These days, it’s not hard to imagine a future in which we can no longer go outside — everywhere we look we can see the effects of the climate crisis, while the COVID-19 lockdowns have forced us to seek new ways of experiencing reality from the confines of our homes. In his new suite of sculptures and paintings for his first exhibition at Almine Rech, Chilean artist Alejandro Cardenas reflects on our current crisis-ridden time. The outcome, however, is anything but glum; it is a series of works that balance a thoughtful reflection on our present moment with a nuanced use of global cultural history.
The show takes its name from a joking reference to the artist himself and to the Egyptian city of Alexandria, famed for being an intellectual hot spot of the ancient Mediterranean, with one of the largest and most important libraries in the Ptolemaic age. The city was also home to a range of diverse histories and cultures, including those of the Greeks, Jews, Arabs, and the Egyptians. Mixing is also a central theme in Cardenas’s eleven paintings and three sculptures. Continuous Sentry and Sea Krait (2021), for example, looks like a three-dimensional hieroglyph, rendered in lacquered aluminum, interfacing the ancient and the modern. The white, human-height sentry figure has the shape of the Egyptian god Horus, with human-like arms, legs, and a bird head. The body forms an outline that is filled-in with crossbars, giving it “stripes” not unlike those of an actual sea krait, while holding a long, pale-green snake up to its beak. Who is threatening whom? Or have they found a balance of power? The sea krait, a venomous striped sea snake, appears in two further, green-colored sculptures — both titled Sea Krait Gerwalk mode (both 2021) — as the top part of a pair of legs.
The sinewy, dangerous creature makes its way into a couple of Cardenas’s paintings as well, including If it’s just surface (2020), in which a black-and-blue-striped snake acts as the legs of a side table. Beside the table, relaxedly lounging on a pale-bluish chair, is one of Cardenas’s signature humanoid figures, propelling the composition into a futurescape. These beings don’t have any eyes, ears, mouths, or sex, and can only be distinguished by the unique colored bands wrapped around their bodies — they look like colorful aliens. And yet the slender creatures, with sharp, angular feet, upwardly pointing shoulders, and lengthy tubular heads with a curling bishop’s staff shape on top, all seem to be at home in their nearly empty surroundings, even those that contain snakes. The abstract yet figurative beings populate bare interiors, with grid-patterned walls and floor, only occasionally furnished, as with the chair in If anything could be learned (2020). Have they learned to live with austerity, setting an example for the viewer? A hint, perhaps, is in a few of the paintings, such as If this were to continue (2020), which has a vertically oriented window showing a mountainous, fiery orange landscape — much like the one the artist witnessed outside his studio window during California’s forest fires.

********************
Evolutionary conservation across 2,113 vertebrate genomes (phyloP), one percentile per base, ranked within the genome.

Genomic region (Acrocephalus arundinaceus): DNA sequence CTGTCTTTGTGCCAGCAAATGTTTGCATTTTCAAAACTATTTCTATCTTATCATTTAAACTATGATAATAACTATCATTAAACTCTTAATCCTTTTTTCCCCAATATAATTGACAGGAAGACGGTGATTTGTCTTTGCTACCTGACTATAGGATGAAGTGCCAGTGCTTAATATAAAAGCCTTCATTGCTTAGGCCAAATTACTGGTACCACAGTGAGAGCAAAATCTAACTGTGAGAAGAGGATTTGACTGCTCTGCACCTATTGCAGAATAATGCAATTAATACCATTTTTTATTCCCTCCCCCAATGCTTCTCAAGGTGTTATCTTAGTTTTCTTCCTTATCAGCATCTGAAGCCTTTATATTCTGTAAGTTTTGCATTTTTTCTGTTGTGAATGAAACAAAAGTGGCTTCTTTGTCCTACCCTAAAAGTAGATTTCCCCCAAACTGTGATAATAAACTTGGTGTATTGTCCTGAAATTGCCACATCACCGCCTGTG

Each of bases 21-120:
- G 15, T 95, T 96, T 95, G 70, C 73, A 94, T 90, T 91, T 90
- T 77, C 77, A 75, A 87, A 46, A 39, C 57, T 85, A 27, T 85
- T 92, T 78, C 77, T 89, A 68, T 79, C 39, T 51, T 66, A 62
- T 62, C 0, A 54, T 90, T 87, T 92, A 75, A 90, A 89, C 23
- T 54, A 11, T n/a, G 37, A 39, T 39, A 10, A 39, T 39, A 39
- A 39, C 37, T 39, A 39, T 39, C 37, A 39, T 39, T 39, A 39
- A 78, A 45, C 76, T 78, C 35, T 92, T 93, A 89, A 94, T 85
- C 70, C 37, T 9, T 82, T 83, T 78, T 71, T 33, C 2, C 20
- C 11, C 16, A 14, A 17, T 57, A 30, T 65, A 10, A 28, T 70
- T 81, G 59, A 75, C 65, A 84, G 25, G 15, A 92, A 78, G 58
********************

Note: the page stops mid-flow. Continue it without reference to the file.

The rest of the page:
Blending elements of science fiction, surrealism, abstraction, and figuration, as well as allusions to classical and Egyptian locations and cultures, Cardenas’s works allude to our past and our present. The real strength of this mixture, however, is in its ability to allow us to project into the future, envisioning the challenges to come but also the awesome new horizons we may yet encounter.